Heather: Funny. Are you going to start selling those shirts for $5? Moms tend to look at their children as part of the package, but sometimes men look at kids as baggage. Do you think women lose or gain points when they become a mother?
Damon: There are exceptions — some guys don’t care, and some guys do prefer dating women with children — but, generally speaking, the more children a woman has, the more “points” she loses in regards to dating and desirability. I would never call a child “baggage,” but it is a reality that most single men (and most single women) would rather date someone who didn’t have kids.
Heather: Do any other communities have a dating game with a point system? B.C. (Before Baby C), I bought into this line of thinking. Then I realized, you’re not a higher quality person because you don’t have children. That doesn’t mean you’re not having sex. It just means you happened to not get pregnant. In your last answer, are you referring to single men with or without children?
Damon: I’m referring to most single men without children and majority (a smaller majority, but still a majority) of young (under 40) single men with children. (Yes, these men would be hypocrites, but that’s another topic for another day?) Thing is, although having a kid is a deal-breaker for some men and some women, for most, it’s just one of the dozens of “things” that factor into how interested they might be in someone. A thing and not THE thing, if that makes any sense. Also, as shallow as a “point” system may be, everyone has their own way of accessing how interested in/attracted to someone they might be. The good thing about it, though, is that it’s a living and breathing scale. Things that may be looked at as negatives initially can be positives if you get to know/like a person, and vice versa.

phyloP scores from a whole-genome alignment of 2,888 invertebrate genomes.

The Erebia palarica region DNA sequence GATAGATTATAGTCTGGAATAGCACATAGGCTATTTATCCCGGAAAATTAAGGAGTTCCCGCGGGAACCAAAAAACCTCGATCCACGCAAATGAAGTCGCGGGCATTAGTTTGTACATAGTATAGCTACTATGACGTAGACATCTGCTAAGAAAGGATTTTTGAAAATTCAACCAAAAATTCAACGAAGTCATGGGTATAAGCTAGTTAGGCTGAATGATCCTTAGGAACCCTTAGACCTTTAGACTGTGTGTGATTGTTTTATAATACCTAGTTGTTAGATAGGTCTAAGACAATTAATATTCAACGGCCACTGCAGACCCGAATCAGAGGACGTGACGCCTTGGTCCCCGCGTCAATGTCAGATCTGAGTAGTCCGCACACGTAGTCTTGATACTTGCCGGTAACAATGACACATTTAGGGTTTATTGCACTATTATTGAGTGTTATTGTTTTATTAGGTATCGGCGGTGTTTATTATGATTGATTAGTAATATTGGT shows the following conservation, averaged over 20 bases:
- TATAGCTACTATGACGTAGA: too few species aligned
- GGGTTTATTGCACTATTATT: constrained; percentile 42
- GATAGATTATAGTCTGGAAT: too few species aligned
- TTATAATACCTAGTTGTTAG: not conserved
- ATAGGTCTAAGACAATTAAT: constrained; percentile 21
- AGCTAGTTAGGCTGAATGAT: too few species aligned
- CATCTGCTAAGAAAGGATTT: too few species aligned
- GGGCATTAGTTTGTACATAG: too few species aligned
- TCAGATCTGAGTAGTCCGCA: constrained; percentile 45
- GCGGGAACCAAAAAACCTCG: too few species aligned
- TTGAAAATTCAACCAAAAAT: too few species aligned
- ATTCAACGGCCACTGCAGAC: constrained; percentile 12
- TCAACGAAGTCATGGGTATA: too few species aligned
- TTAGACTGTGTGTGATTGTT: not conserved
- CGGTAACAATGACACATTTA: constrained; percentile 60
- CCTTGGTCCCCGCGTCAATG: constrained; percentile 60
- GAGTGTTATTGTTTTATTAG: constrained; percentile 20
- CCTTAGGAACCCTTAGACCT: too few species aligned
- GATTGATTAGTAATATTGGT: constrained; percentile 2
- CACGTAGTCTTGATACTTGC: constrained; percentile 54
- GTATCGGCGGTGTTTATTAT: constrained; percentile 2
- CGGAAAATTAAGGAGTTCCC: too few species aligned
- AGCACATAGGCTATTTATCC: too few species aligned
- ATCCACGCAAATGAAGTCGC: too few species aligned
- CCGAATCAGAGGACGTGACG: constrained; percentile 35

Heather: Definitely. My aunt jokes that, “In your twenties, you date a man for his looks. In your thirties, you date someone for their personality. And in your forties and fifties, you date someone for their retirement plan! So, Damon I have a lot to learn and a lot more to ask, so I think I’ll make this a two-part interview!
Check back soon to read what “The Champ” says about bringing a man home for the first time and the positive part of dating someone with kids. Until then, you can “date” Damon online at Very Smart Brothas.
Meanwhile, what dating advice would you give me?